My CT scan showed that I definitely have a non-union (failed bone graft) in my back. So that needs to be fixed. The scan also shows that two of the screws holding the rod in place are a little crooked, and there's some narrowing around them (whatever that means), so they could be pressing on some nerves, causing my pain. We don't know that for sure, though, so we're going to do the bone graft surgery first. It's a smaller incision, easier recovery, less pain (I hope), etc. Within 3 or 4 months, if I'm still having pain, then we'll know that the hardware is messed up and will need to be replaced. That would mean taking everything out and starting all over. More hospital time, even longer recovery, more pain...ick. So we are praying that my problem is the non-union, and that I won't need more surgery. It would be painful and expensive, but there's also the added problem of my job. I will barely have enough sick leave and vacation time to cover this upcoming procedure. And I don't even know that my employer will let me use vacation time for medical reasons. I can't just not earn a paycheck. I can't take unpaid leave. We can't afford it. I think the only way we could manage that is if my husband picked up as much overtime as possible (assuming that he is still at the same job), which would be really hard on him, and then we'd need to try to put a hold on my student loans (or pay ahead a few months- that would be difficult.) Then I think we might be able to pull it off. I'm trying not to think about that too much right now, though.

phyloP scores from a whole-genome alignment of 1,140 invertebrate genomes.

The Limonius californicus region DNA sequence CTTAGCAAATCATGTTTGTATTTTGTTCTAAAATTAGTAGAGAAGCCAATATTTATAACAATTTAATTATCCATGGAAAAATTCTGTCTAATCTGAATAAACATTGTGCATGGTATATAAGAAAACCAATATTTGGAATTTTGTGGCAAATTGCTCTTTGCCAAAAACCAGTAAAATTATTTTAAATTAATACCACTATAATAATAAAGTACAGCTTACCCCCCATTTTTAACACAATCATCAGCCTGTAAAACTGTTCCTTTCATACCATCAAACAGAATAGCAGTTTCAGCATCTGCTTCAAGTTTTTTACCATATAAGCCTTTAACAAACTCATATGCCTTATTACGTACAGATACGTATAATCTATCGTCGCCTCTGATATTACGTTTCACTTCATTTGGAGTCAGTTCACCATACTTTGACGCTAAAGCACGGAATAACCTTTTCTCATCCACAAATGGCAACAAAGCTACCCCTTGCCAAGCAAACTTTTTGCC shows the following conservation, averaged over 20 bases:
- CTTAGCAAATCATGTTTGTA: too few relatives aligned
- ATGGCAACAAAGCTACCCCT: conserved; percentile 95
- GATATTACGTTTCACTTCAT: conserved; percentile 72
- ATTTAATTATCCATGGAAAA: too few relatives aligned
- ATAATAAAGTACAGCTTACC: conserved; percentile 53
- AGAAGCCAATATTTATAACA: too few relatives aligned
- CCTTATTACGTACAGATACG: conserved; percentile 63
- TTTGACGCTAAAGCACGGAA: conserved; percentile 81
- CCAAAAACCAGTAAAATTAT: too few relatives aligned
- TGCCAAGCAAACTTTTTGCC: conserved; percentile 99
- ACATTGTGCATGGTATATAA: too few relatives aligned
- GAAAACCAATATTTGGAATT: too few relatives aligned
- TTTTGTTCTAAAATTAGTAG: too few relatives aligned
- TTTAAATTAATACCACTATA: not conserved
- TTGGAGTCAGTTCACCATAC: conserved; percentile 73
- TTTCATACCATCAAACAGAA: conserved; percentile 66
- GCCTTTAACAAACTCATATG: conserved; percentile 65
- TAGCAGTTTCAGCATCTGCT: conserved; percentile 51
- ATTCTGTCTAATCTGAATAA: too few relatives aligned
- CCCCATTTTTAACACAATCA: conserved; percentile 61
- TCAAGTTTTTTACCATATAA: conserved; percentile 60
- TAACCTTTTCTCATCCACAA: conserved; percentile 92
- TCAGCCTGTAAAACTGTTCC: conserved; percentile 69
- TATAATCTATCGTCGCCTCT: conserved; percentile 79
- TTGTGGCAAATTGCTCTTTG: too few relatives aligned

My surgery is scheduled for January 14th. The two weeks I've spent home from work have been kind of interesting. My anxiety has been present more often than I'd like. I've had several panic attacks, and I feel like I'm on edge all the time. It's not the worst that it's ever been, but it's frustrating. Last Friday I was getting really worried- if I'm this upset and tense now, how much worse is November going to be? And December? And the first two weeks of January?

After talking to my mom about all of this, I've made some decisions. I know that right now, I'm vulnerable to "spiritual warfare", for lack of a better term. That vulnerability is just going to grow as January approaches. So I'm going to give more attention to my relationship with God, strengthening my spiritual armor. I've got some Christian non-fiction books to read, and I'm going to read my Bible more and work to commit more verses to memory. I have a lot of people that will be praying for me (and I really appreciate that.) The next few months are going to be a real challenge, but I know everything will be ok.